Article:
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How to Buy Rare Books Online

By Audrey Golden. Mar 20, 2020. 9:00 AM.

Topics: Rare Books, Book Collecting

Buying rare books online can be tricky, but it can also be a lot of fun. While browsing in rare and antiquarian bookstores should still remain one of your favorite pastimes, sometimes buying online can also be exciting. We want to give you some advice about where to buy, what to be wary of, and how to know you’re getting what you want.

     
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Exploring Philip Roth's Memorable Protagonists

By Leah Dobrinska. Mar 19, 2020. 9:00 AM.

Topics: American Literature, Movie Tie-Ins

The best stories have memorable protagonists. Over the course of his illustrious career, Philip Roth has fashioned numerous standouts. Roth said in a 2014 interview republished in the New York Times that his “focus has never been on masculine power rampant and triumphant but rather on the antithesis: masculine power impaired…[His] intention is to present [his] fictional men not as they should be but vexed as men are.”  A look at some of the great Rothian main characters reveals that perhaps it’s the characters’ realistic struggles and less-than-picture-perfect lifestyles that make them as memorable as they have become.

     
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Beinecke Rare Books and Manuscripts Library

By Audrey Golden. Mar 17, 2020. 9:00 AM.

Topics: Libraries & Special Collections, Libraries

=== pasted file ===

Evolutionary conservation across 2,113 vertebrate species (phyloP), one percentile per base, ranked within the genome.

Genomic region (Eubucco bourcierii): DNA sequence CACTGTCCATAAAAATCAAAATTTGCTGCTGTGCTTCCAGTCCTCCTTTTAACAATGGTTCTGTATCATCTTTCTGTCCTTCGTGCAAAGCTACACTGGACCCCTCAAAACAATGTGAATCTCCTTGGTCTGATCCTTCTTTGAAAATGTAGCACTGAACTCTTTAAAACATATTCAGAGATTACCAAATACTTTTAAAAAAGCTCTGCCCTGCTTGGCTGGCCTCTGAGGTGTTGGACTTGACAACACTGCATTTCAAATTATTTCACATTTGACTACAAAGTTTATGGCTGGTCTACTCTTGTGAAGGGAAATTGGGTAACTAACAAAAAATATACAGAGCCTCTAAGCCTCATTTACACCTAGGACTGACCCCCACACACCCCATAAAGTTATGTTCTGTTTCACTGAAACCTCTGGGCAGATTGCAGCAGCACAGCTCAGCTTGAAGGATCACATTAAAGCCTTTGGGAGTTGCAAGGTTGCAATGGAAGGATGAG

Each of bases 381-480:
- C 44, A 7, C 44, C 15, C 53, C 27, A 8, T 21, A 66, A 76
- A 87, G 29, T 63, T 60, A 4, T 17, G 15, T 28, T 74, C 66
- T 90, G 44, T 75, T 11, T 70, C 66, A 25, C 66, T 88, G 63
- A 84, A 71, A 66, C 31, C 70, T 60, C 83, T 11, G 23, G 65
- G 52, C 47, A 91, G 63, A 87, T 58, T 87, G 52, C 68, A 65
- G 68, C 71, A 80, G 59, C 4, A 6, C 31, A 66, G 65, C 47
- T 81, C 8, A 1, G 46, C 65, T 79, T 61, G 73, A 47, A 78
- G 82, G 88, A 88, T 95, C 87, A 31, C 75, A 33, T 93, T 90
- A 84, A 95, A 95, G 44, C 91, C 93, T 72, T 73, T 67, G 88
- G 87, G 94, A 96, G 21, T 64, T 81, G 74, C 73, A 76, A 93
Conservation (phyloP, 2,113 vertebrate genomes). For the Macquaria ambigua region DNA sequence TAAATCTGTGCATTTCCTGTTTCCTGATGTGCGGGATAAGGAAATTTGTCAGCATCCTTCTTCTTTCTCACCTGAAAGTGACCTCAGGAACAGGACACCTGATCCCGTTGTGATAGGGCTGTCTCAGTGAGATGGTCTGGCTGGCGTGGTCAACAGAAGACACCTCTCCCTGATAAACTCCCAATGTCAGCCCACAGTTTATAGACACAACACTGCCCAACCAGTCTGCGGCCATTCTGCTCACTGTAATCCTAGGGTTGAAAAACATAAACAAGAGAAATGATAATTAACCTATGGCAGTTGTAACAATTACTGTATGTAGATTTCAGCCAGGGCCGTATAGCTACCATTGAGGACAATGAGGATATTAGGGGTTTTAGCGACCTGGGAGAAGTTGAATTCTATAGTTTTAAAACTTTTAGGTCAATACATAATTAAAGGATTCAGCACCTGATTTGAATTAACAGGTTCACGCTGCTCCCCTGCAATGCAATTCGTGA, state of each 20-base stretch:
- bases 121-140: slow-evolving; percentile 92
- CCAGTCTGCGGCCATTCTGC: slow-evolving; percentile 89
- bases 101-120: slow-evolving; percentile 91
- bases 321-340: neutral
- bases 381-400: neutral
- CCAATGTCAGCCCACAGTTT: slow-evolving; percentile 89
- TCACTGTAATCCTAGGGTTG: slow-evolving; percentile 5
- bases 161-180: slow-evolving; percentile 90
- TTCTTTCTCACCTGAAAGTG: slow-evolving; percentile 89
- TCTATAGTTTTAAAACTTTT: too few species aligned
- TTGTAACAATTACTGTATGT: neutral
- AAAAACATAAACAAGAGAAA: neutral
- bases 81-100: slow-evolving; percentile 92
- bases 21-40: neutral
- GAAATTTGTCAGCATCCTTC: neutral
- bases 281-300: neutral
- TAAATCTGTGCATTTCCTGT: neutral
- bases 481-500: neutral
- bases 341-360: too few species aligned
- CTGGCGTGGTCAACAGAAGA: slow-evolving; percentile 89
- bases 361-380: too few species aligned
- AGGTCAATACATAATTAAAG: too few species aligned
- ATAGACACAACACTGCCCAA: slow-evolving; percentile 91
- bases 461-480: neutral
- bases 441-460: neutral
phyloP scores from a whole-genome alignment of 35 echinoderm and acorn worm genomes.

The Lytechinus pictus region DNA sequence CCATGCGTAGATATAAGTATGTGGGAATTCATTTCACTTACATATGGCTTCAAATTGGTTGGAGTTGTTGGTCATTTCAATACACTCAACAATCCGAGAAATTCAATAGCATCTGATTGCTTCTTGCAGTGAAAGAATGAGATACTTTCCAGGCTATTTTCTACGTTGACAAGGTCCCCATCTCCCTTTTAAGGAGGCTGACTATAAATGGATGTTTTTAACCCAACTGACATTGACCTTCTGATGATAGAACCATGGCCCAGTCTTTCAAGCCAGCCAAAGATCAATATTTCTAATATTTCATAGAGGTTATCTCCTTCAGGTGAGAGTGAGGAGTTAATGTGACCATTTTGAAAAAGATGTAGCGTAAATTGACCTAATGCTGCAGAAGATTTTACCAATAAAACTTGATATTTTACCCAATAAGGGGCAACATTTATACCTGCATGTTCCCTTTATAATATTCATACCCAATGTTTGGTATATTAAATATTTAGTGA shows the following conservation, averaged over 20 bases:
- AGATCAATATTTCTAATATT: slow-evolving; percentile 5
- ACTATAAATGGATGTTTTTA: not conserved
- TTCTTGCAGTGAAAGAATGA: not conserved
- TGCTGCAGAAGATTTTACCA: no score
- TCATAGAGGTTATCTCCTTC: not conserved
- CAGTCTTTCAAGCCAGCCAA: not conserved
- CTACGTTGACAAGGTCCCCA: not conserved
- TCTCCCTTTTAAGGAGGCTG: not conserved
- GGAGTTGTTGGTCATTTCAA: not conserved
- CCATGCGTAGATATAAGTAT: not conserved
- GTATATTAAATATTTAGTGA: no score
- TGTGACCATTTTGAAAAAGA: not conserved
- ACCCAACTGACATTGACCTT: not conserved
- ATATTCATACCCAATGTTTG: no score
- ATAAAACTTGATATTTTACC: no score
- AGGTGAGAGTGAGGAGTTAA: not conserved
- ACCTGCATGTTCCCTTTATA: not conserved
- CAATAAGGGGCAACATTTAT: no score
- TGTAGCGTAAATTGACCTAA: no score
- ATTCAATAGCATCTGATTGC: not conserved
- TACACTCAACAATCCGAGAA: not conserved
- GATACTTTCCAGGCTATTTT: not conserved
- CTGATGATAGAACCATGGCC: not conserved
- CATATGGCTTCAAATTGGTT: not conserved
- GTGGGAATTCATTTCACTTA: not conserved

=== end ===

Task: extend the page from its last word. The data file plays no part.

Whether you’re an academic researcher, an archivist, or simply someone who has an interest in rare books, you should visit the Beinecke Rare Books and Manuscripts Library at least once in your life. While the collections at the Beinecke, like those within other special collections libraries, are open only to researchers, there’s still a lot to see even if you’re just passing through New Haven, Connecticut on a weekday afternoon. Indeed, the Beinecke keeps a variety of items from its collection on display within its incredible building at Yale University. And don’t get discouraged by the idea that you need to be a researcher in order to view any of the collections. While academics certainly visit the Beinecke with frequency, researchers do not have to be affiliated with a college or university to access the collections. To be sure, researchers come from a variety of backgrounds to engage in work related to the papers held at the library.

     
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Virginia Hamilton's Life and Work

By Shelley Kelber. Mar 12, 2020. 9:00 AM.

Topics: Legendary Authors, Awarded Books, Newbery Award

Virginia Hamilton was a master storyteller who preserved black oral tradition through her intensive research uncovering riddles, stories, and traditions. Her career would span for more than 40 years, but her first book was published in 1967, a time when most books devoted to the African American experience dealt with issues of segregation and poverty. She termed her novels “liberation literature” and instead of problem storylines, her tales underscored the experiences of ordinary people. Among her works were picture books, folk tales, science-fiction stories, realistic novels, biographies, and mysteries.

     
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About this blog

How can I identify a first edition? Where do I learn about caring for books? How should I start collecting? Hear from librarians about amazing collections, learn about historic bindings or printing techniques, get to know other collectors. Whether you are just starting or looking for expert advice, chances are, you'll find something of interest on blogis librorum.